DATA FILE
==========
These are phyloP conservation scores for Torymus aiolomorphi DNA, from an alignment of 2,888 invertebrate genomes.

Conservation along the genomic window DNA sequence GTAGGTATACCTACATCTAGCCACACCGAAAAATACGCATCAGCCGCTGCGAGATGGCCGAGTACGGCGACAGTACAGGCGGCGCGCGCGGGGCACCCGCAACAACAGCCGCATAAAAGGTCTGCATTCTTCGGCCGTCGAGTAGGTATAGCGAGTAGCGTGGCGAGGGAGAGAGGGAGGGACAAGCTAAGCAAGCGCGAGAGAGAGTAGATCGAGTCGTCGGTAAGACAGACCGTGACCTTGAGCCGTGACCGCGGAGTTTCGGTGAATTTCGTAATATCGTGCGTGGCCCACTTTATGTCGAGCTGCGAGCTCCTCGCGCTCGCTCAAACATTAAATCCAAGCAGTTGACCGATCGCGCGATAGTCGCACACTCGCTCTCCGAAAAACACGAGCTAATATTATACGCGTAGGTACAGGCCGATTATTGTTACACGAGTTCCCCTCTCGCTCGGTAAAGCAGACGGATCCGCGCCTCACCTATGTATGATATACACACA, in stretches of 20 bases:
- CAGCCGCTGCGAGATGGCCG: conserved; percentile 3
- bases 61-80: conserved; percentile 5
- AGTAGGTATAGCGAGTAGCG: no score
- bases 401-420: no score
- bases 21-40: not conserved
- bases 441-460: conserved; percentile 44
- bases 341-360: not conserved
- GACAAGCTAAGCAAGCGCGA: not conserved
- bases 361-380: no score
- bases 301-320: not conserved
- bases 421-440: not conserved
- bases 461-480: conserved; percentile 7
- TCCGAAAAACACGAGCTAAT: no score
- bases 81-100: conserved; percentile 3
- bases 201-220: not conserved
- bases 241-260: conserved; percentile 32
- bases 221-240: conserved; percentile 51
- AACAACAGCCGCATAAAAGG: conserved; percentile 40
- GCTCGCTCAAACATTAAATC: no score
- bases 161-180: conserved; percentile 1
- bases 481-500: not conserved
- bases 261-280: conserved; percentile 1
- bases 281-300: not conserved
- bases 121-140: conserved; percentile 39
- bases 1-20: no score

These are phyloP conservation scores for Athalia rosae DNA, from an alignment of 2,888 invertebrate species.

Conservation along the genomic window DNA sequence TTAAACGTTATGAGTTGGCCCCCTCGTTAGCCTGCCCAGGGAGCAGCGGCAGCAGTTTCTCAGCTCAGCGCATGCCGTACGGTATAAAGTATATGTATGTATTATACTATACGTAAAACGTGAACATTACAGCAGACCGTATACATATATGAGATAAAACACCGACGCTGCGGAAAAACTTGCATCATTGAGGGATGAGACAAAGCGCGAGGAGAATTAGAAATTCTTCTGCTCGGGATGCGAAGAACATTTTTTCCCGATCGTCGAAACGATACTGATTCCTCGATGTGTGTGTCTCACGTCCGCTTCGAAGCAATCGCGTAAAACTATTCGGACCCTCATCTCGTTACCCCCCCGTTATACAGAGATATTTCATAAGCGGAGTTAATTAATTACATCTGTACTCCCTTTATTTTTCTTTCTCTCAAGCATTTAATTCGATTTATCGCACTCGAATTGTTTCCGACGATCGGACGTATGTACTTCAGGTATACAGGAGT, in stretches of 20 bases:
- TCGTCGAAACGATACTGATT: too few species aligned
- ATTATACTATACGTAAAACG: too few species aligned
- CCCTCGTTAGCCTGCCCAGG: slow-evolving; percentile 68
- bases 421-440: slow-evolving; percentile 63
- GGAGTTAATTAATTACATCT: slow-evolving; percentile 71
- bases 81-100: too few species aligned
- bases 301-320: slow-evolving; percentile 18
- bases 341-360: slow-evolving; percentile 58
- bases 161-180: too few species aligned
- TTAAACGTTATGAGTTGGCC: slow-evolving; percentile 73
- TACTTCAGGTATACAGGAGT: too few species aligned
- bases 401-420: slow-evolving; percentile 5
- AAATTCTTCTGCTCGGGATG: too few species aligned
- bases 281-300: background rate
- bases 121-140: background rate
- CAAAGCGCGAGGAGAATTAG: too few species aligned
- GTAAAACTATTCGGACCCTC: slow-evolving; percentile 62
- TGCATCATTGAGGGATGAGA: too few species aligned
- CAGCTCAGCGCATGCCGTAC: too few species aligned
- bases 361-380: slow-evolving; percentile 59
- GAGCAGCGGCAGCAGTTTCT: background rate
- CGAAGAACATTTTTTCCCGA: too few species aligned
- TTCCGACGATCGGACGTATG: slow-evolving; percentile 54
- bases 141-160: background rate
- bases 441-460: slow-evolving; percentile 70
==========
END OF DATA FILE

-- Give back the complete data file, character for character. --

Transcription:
These are phyloP conservation scores for Torymus aiolomorphi DNA, from an alignment of 2,888 invertebrate genomes.

Conservation along the genomic window DNA sequence GTAGGTATACCTACATCTAGCCACACCGAAAAATACGCATCAGCCGCTGCGAGATGGCCGAGTACGGCGACAGTACAGGCGGCGCGCGCGGGGCACCCGCAACAACAGCCGCATAAAAGGTCTGCATTCTTCGGCCGTCGAGTAGGTATAGCGAGTAGCGTGGCGAGGGAGAGAGGGAGGGACAAGCTAAGCAAGCGCGAGAGAGAGTAGATCGAGTCGTCGGTAAGACAGACCGTGACCTTGAGCCGTGACCGCGGAGTTTCGGTGAATTTCGTAATATCGTGCGTGGCCCACTTTATGTCGAGCTGCGAGCTCCTCGCGCTCGCTCAAACATTAAATCCAAGCAGTTGACCGATCGCGCGATAGTCGCACACTCGCTCTCCGAAAAACACGAGCTAATATTATACGCGTAGGTACAGGCCGATTATTGTTACACGAGTTCCCCTCTCGCTCGGTAAAGCAGACGGATCCGCGCCTCACCTATGTATGATATACACACA, in stretches of 20 bases:
- CAGCCGCTGCGAGATGGCCG: conserved; percentile 3
- bases 61-80: conserved; percentile 5
- AGTAGGTATAGCGAGTAGCG: no score
- bases 401-420: no score
- bases 21-40: not conserved
- bases 441-460: conserved; percentile 44
- bases 341-360: not conserved
- GACAAGCTAAGCAAGCGCGA: not conserved
- bases 361-380: no score
- bases 301-320: not conserved
- bases 421-440: not conserved
- bases 461-480: conserved; percentile 7
- TCCGAAAAACACGAGCTAAT: no score
- bases 81-100: conserved; percentile 3
- bases 201-220: not conserved
- bases 241-260: conserved; percentile 32
- bases 221-240: conserved; percentile 51
- AACAACAGCCGCATAAAAGG: conserved; percentile 40
- GCTCGCTCAAACATTAAATC: no score
- bases 161-180: conserved; percentile 1
- bases 481-500: not conserved
- bases 261-280: conserved; percentile 1
- bases 281-300: not conserved
- bases 121-140: conserved; percentile 39
- bases 1-20: no score

These are phyloP conservation scores for Athalia rosae DNA, from an alignment of 2,888 invertebrate species.

Conservation along the genomic window DNA sequence TTAAACGTTATGAGTTGGCCCCCTCGTTAGCCTGCCCAGGGAGCAGCGGCAGCAGTTTCTCAGCTCAGCGCATGCCGTACGGTATAAAGTATATGTATGTATTATACTATACGTAAAACGTGAACATTACAGCAGACCGTATACATATATGAGATAAAACACCGACGCTGCGGAAAAACTTGCATCATTGAGGGATGAGACAAAGCGCGAGGAGAATTAGAAATTCTTCTGCTCGGGATGCGAAGAACATTTTTTCCCGATCGTCGAAACGATACTGATTCCTCGATGTGTGTGTCTCACGTCCGCTTCGAAGCAATCGCGTAAAACTATTCGGACCCTCATCTCGTTACCCCCCCGTTATACAGAGATATTTCATAAGCGGAGTTAATTAATTACATCTGTACTCCCTTTATTTTTCTTTCTCTCAAGCATTTAATTCGATTTATCGCACTCGAATTGTTTCCGACGATCGGACGTATGTACTTCAGGTATACAGGAGT, in stretches of 20 bases:
- TCGTCGAAACGATACTGATT: too few species aligned
- ATTATACTATACGTAAAACG: too few species aligned
- CCCTCGTTAGCCTGCCCAGG: slow-evolving; percentile 68
- bases 421-440: slow-evolving; percentile 63
- GGAGTTAATTAATTACATCT: slow-evolving; percentile 71
- bases 81-100: too few species aligned
- bases 301-320: slow-evolving; percentile 18
- bases 341-360: slow-evolving; percentile 58
- bases 161-180: too few species aligned
- TTAAACGTTATGAGTTGGCC: slow-evolving; percentile 73
- TACTTCAGGTATACAGGAGT: too few species aligned
- bases 401-420: slow-evolving; percentile 5
- AAATTCTTCTGCTCGGGATG: too few species aligned
- bases 281-300: background rate
- bases 121-140: background rate
- CAAAGCGCGAGGAGAATTAG: too few species aligned
- GTAAAACTATTCGGACCCTC: slow-evolving; percentile 62
- TGCATCATTGAGGGATGAGA: too few species aligned
- CAGCTCAGCGCATGCCGTAC: too few species aligned
- bases 361-380: slow-evolving; percentile 59
- GAGCAGCGGCAGCAGTTTCT: background rate
- CGAAGAACATTTTTTCCCGA: too few species aligned
- TTCCGACGATCGGACGTATG: slow-evolving; percentile 54
- bases 141-160: background rate
- bases 441-460: slow-evolving; percentile 70